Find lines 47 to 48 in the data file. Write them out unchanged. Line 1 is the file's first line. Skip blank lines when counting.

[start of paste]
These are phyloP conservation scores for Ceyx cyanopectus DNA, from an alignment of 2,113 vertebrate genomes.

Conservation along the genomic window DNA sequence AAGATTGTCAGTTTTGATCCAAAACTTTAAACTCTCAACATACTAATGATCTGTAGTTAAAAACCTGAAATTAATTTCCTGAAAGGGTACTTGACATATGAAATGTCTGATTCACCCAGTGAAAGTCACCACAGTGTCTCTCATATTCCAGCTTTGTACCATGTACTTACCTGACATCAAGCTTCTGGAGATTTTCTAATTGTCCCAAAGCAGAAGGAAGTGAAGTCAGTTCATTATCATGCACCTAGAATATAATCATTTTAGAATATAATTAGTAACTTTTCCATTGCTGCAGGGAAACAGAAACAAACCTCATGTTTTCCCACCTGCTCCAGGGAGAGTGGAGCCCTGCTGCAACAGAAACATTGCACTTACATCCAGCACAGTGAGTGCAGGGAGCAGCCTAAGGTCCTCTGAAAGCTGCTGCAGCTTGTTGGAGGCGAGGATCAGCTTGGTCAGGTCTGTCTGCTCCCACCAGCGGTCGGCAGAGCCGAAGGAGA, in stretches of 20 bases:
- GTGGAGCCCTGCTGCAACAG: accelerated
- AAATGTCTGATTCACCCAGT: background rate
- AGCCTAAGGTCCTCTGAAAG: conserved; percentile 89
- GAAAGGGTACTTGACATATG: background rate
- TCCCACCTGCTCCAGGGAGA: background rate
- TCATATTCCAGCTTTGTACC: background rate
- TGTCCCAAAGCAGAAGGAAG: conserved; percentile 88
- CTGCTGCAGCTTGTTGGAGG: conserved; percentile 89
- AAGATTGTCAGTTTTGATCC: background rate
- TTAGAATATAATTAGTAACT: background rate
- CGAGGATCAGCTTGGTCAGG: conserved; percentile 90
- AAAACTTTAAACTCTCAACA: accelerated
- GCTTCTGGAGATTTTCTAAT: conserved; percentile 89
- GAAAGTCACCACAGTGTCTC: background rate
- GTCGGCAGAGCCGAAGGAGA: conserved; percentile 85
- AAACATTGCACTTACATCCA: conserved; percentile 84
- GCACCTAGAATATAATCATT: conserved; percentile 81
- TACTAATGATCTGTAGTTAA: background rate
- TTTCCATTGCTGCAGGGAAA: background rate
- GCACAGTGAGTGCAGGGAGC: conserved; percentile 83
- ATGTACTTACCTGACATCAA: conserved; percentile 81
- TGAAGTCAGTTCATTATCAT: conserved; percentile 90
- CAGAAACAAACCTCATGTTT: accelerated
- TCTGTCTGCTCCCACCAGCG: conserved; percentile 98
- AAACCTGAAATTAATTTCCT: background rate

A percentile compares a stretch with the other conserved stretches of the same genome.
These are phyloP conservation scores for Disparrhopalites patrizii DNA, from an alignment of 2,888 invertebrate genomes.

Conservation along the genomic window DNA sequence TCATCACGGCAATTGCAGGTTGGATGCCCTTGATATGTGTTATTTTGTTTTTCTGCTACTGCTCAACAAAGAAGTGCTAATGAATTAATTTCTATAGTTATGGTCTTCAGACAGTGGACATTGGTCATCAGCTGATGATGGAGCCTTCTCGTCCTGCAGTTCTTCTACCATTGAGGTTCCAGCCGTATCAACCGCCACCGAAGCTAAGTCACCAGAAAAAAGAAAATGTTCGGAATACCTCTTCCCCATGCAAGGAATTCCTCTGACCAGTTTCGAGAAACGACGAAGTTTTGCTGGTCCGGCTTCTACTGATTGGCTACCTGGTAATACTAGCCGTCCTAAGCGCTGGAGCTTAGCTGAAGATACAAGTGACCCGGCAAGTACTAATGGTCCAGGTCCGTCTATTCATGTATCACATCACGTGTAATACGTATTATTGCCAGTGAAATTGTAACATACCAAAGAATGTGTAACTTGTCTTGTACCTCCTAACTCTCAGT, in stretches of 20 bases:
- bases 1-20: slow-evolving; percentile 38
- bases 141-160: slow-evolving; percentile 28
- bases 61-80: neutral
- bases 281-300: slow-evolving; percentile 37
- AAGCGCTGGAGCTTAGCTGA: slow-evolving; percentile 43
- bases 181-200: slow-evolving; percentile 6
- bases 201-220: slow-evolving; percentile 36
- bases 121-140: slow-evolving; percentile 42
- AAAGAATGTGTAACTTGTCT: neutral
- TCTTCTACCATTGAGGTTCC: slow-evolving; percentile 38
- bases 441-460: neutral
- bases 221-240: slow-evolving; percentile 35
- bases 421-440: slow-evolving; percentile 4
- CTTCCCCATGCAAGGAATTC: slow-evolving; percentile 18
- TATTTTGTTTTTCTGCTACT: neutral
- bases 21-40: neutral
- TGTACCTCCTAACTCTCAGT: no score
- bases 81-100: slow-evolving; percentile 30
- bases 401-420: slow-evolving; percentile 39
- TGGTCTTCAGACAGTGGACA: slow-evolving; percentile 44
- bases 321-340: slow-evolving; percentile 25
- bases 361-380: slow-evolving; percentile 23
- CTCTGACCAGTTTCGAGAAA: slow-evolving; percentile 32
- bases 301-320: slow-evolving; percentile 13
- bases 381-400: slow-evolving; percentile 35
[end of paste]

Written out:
- TGTACCTCCTAACTCTCAGT: no score
- bases 81-100: slow-evolving; percentile 30